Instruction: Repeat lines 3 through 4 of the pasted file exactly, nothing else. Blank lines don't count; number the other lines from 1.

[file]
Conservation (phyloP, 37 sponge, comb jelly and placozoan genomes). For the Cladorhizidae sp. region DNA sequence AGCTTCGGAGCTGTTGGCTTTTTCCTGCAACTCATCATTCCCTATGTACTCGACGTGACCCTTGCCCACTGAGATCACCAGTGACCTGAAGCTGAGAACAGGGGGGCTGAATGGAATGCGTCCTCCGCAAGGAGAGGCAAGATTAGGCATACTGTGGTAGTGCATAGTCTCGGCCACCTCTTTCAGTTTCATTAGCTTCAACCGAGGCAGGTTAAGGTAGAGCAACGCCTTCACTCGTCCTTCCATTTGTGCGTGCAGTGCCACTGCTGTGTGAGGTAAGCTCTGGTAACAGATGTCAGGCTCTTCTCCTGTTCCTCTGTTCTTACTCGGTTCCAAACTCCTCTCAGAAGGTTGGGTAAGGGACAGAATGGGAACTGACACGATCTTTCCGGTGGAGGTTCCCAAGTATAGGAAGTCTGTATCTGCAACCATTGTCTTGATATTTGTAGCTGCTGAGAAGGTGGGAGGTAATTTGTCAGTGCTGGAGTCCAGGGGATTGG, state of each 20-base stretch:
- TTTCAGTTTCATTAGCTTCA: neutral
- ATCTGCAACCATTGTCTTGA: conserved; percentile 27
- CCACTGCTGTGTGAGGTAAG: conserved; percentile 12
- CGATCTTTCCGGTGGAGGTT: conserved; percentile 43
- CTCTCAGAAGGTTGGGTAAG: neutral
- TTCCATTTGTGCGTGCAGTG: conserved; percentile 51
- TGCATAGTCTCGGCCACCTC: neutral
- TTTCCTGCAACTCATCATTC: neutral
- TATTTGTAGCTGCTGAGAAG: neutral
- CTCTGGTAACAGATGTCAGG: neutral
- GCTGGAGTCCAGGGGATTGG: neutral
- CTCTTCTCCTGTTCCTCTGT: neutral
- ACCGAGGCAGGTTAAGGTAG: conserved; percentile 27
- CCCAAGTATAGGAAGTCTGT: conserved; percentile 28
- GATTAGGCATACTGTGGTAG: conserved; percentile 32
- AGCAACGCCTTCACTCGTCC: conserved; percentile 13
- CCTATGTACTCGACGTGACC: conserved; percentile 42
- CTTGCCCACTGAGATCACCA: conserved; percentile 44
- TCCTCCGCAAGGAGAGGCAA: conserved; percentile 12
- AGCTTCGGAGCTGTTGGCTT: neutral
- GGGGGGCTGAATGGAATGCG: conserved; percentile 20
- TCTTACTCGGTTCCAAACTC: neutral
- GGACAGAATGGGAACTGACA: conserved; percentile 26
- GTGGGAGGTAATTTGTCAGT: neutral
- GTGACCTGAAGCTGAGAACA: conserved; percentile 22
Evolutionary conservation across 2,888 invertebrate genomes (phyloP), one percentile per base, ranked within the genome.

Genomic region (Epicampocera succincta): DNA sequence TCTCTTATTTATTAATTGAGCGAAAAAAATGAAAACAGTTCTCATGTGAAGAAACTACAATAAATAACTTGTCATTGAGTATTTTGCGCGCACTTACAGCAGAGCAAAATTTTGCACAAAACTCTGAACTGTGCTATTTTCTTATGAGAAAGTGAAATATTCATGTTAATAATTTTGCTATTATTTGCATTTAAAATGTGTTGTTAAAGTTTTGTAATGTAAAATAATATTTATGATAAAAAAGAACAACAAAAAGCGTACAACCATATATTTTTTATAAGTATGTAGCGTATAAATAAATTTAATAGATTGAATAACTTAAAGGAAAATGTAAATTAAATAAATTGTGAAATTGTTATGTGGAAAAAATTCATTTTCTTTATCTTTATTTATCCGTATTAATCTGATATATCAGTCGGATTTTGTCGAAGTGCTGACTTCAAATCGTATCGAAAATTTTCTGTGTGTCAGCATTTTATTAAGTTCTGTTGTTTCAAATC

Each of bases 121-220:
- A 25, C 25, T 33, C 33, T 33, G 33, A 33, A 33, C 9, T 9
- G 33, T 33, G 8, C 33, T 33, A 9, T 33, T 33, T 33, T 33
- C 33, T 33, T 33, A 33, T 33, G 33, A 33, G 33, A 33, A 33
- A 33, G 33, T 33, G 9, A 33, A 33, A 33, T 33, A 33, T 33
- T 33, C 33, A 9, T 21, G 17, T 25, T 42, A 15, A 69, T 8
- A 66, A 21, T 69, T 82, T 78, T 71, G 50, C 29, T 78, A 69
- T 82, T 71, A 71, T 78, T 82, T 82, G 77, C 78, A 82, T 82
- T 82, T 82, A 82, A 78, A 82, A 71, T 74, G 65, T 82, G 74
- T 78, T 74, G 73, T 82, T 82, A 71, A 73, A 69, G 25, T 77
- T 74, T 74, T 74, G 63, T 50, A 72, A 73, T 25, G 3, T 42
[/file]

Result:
- ATCTGCAACCATTGTCTTGA: conserved; percentile 27
- CCACTGCTGTGTGAGGTAAG: conserved; percentile 12